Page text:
#1046: Poor Little Puppet by Cathy Carroll

Peak Month: August 1962
8 weeks on Vancouver’s CFUN chart
Peak Position #8
Peak Position on Billboard Hot 100 ~ #91
YouTube.com: “Poor Little Puppet
Lyrics: “Poor Little Puppet

Wikipedia says Cathy Carroll was born Carolyn Stern in 1939. However, both Billboard Magazine and Radio Television Daily wrote in 1963 that Carroll was 17 years old at the time. Doing the math, that puts Carolyn Stern’s birth around 1946. Cathy Carroll seemed from the start to be aiming for an award for drama queen among girl singers in the early rock ‘n roll era. In the previous decade Johnnie Ray would tear at his hair and fall on the floor sobbing before his fans as he sang his 1951 million selling hits “Cry,”and “The Little White Cloud That Cried.” From his histrionic performances Ray earned the nicknames the “Nabob of Sob” and “Mr. Emotion”. Cathy Carroll would later record “Cry” as well, perhaps as a nod to her musical soulmate.

Country singer Ferlin Husky often gave very emotive performances in the recording studio and his producer, Ken Nelson, would try to make Husky dial it down. But when you listen to “Gone,” it is debatable Husky’s producer was successful. But Ferlin Husky is tame compared to Cathy Carroll and Johnnie Ray. And in the case of Cathy Carroll, it seems no one was in the recording studio asking her to tone it down. So she raised the drama in her lyrics to hit the heights. Her overblown renditions were often twinned with lyrics that were melodramatic in the extreme.

Her debut record was on Triodex Records owned by Bill Buchanan, who had a novelty hit in 1956 called “The Flying Saucer.” That record involved sampling sound-bites of other Top 40 records at the time, long before current copyright laws were in place. The song chosen for Cathy Carroll was the teen tragedy song “Jimmy Love”.

Cathy Carroll’s follow-up single, “Every Leaf That Falls”, continued on her tree-inspired heartache trajectory. She turned from falling trees to falling leaves. She learns from the start that the boy she is beginning to date already has a girlfriend who is away for the summer. However, she feels he is heartless and cruel to leave her at summer’s end for the girl he has a deeper commitment to. Consequently, she is inconsolable. This song had modest success in Massachusetts and in San Francisco. Her third single, “The Young Ones,” was a cover of Cliff Richard’s UK hit. But her version got only some attention in Massachusetts. Then her fourth hit, “Poor Little Puppet”, became her biggest seller reaching #91 on the Billboard Hot 100 and #8 in Vancouver.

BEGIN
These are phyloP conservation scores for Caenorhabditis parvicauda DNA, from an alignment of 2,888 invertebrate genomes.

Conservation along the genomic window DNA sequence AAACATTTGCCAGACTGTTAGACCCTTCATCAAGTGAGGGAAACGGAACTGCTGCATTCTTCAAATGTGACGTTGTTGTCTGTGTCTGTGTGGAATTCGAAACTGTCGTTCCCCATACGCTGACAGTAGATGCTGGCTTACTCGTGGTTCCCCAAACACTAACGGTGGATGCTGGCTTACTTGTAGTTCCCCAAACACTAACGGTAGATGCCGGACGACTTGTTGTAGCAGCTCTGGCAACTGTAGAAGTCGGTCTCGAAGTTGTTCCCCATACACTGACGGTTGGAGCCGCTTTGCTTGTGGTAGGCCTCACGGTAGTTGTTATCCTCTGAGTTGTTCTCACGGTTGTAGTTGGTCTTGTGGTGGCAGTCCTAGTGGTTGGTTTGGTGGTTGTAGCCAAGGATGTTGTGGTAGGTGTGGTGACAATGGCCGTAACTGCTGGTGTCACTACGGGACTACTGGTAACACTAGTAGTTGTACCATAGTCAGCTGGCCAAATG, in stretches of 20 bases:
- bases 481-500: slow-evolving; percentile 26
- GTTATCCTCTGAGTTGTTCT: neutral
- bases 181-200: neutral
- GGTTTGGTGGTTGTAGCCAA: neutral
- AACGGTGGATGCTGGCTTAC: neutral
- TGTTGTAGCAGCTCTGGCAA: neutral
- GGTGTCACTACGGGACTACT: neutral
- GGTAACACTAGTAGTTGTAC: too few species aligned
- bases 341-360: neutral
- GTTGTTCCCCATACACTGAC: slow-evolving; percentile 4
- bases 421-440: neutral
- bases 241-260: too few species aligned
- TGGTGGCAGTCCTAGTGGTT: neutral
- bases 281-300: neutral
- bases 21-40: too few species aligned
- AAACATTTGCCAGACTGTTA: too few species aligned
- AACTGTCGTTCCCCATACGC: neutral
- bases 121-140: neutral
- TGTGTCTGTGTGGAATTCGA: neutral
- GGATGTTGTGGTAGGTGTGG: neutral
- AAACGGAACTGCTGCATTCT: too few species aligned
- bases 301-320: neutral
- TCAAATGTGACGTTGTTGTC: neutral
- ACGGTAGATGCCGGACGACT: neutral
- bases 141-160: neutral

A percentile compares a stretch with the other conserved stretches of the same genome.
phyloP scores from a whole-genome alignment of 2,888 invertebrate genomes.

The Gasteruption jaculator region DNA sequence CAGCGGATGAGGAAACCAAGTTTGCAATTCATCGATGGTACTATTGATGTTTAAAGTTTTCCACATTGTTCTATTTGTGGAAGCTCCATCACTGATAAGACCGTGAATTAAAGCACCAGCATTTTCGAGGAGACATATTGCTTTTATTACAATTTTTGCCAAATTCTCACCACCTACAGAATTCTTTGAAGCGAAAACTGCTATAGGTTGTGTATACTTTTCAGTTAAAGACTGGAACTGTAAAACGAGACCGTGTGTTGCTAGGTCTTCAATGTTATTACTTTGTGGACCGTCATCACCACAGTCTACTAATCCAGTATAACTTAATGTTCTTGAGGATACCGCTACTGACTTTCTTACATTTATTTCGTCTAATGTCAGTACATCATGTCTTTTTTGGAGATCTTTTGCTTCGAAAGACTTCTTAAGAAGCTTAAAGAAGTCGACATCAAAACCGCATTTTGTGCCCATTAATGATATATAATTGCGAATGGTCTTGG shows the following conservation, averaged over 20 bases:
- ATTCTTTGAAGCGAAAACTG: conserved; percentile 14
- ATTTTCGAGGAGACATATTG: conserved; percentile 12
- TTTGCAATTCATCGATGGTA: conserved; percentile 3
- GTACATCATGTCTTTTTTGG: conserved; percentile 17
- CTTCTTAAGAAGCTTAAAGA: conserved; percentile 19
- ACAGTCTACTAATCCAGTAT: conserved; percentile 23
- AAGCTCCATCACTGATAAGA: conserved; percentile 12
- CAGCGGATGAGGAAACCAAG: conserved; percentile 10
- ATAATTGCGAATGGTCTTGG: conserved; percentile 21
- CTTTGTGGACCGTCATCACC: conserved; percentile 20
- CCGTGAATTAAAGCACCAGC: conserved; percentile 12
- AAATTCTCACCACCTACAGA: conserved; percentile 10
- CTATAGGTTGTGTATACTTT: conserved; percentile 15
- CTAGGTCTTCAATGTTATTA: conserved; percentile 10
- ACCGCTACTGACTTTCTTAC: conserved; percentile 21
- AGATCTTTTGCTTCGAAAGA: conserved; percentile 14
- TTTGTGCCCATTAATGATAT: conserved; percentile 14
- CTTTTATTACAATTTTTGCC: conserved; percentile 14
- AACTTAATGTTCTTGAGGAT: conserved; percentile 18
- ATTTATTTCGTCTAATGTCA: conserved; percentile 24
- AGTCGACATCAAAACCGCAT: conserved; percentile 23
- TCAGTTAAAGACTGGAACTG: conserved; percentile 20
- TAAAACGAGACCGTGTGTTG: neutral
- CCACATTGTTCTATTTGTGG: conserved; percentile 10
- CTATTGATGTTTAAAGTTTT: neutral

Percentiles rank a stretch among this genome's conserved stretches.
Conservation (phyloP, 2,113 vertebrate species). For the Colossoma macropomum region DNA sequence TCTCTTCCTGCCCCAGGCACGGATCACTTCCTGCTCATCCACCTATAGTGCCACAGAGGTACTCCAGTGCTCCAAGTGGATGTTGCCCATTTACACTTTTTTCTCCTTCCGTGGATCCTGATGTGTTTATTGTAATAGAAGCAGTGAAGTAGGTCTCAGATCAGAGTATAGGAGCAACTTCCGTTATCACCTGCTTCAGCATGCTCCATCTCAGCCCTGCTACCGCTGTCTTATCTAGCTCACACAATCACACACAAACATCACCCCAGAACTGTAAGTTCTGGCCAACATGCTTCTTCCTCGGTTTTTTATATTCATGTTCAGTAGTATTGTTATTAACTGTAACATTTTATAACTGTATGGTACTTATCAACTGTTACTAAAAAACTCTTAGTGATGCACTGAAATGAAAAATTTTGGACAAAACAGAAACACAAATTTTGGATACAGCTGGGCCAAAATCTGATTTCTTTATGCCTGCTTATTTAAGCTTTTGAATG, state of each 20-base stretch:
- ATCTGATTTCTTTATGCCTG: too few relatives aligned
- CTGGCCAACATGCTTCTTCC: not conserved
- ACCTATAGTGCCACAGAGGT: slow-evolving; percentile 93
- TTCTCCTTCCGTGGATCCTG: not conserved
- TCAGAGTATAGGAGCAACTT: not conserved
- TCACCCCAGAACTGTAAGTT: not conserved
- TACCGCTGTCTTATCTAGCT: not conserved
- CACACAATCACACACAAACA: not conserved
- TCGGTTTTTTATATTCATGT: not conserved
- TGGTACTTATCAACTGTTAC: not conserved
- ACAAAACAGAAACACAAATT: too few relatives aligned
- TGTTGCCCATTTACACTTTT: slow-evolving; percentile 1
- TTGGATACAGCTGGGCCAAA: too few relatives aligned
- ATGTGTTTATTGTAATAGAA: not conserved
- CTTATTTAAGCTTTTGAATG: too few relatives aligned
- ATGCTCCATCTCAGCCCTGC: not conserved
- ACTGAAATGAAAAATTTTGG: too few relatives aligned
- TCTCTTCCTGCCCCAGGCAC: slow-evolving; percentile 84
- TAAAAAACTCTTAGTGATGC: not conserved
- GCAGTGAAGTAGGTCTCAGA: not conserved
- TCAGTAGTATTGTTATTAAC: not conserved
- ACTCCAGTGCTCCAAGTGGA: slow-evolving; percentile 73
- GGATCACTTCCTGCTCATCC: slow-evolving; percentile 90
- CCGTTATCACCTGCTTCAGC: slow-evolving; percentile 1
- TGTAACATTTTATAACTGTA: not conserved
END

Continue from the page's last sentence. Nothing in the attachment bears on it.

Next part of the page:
Poor Little Puppet by Cathy Carroll

Cathy Carroll wasn’t the only one to record “Poor Little Puppet”. Jan And Dean gave the lyrics a twist with a guy being the puppet and a “girl” pulling the strings.

Once he had a mind of his own,
he used to me a man amongst men.
Everything went swell, ’till he met that Jezebel
and he hasn’t been the same since then,
and I doubt if he ever will again.

In each case the lyrics tell a story of someone who is wrapped around the finger of their steady date. Each time the sweetheart moves their finger the poor little puppet does whatever their told to do. In the Jan & Dean lyrics the guy is a milquetoast, a pushover. In both cases, the puppet is aware that they should break away from the relationship. The puppet is aware they are being pushed around and that in the mix of what is good about the person they are dating there is also evil. That little mention of not being able to tell the evil from the good should be a red flag. Some people who are dating may go through a list of the positives and the negatives about their potential mate. Having “she’s/he’s evil” would stop most people in their tracks if it registered what they are discovering about the person they are getting closer to. Doing things one judges to be evil, synonymous with destructive, nefarious, malevolent, vicious, ugly, hateful and wicked, is an insight meant to hasten an end to a relationship instead of pursuing union.